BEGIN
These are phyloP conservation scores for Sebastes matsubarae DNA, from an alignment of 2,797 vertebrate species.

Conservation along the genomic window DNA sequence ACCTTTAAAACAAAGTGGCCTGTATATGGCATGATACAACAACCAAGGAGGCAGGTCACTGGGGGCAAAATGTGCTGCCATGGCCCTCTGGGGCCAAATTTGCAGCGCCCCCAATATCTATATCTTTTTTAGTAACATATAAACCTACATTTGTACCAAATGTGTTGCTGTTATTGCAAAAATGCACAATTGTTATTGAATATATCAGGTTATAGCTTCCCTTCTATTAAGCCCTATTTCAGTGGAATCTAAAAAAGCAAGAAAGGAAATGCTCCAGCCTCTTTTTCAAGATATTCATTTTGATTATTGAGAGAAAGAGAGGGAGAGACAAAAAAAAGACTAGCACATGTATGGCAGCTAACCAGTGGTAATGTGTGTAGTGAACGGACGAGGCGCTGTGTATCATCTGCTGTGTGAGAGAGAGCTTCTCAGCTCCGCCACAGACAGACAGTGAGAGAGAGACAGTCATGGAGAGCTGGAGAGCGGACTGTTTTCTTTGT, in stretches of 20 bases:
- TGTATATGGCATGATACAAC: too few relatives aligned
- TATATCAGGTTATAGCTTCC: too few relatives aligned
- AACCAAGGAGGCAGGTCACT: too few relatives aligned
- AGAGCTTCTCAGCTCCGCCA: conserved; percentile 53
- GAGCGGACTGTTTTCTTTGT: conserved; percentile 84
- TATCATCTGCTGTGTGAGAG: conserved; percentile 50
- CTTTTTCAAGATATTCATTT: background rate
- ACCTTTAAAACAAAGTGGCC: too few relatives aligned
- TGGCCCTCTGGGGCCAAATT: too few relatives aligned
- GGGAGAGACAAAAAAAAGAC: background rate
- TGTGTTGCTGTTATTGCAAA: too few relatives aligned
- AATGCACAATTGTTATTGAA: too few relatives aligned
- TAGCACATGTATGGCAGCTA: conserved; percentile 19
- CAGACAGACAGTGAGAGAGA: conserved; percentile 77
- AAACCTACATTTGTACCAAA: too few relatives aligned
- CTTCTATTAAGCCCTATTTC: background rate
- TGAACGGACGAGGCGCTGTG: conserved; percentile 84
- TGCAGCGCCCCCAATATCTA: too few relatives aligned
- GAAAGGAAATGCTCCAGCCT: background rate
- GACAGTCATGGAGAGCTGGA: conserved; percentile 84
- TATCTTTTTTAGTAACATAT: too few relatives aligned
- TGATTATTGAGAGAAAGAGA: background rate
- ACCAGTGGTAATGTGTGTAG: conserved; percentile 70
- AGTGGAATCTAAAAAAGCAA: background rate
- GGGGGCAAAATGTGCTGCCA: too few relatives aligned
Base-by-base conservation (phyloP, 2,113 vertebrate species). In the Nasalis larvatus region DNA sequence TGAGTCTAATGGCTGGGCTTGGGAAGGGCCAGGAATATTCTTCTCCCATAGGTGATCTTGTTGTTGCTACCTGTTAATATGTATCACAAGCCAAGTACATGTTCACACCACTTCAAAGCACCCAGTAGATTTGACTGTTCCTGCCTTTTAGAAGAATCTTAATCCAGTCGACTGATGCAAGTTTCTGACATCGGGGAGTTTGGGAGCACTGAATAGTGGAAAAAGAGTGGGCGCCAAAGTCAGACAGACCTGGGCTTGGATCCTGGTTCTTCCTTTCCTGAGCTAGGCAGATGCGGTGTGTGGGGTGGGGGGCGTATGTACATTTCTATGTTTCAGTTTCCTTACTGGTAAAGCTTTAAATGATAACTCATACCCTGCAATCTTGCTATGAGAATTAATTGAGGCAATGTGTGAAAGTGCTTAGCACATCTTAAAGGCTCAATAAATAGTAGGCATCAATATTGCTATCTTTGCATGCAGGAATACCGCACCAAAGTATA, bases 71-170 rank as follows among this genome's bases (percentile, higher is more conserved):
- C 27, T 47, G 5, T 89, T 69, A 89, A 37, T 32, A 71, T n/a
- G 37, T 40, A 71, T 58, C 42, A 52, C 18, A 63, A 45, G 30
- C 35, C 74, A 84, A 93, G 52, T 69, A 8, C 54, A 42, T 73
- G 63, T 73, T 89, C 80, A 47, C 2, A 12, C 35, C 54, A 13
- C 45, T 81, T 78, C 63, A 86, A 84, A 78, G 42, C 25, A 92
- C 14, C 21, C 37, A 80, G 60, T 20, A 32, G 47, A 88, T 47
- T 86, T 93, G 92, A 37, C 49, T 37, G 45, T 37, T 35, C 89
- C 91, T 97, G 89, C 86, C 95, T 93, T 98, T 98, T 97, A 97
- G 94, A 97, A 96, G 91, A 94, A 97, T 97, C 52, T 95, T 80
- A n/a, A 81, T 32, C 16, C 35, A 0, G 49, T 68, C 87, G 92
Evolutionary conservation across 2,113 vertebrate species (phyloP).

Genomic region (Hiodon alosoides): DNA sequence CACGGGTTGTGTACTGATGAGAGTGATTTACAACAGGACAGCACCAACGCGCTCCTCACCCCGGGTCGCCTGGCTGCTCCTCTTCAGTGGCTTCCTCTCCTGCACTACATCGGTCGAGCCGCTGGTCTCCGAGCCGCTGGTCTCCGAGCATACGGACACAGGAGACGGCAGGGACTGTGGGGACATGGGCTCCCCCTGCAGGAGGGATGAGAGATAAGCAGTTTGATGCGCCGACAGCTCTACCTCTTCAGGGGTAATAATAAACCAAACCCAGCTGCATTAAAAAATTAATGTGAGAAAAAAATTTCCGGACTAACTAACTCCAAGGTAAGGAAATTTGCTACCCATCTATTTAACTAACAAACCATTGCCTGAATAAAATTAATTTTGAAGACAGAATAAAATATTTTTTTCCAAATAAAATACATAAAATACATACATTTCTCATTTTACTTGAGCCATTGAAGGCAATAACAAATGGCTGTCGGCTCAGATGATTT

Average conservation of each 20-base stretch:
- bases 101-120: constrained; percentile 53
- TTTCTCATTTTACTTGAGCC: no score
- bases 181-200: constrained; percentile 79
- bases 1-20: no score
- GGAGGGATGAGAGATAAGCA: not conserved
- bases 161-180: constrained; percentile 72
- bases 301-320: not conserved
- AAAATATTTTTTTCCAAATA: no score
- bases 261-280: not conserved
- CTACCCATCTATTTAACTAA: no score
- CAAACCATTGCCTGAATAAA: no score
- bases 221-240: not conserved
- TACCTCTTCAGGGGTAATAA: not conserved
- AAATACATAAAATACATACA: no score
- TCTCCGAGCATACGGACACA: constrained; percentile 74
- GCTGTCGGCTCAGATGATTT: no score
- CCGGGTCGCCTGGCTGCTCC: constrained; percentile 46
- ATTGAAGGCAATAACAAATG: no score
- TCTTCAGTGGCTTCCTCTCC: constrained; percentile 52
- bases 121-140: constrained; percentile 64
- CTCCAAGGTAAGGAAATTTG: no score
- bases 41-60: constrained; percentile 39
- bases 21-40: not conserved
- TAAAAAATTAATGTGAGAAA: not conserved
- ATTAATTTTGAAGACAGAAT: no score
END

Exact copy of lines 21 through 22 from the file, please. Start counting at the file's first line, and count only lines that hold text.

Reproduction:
- GAAAGGAAATGCTCCAGCCT: background rate
- GACAGTCATGGAGAGCTGGA: conserved; percentile 84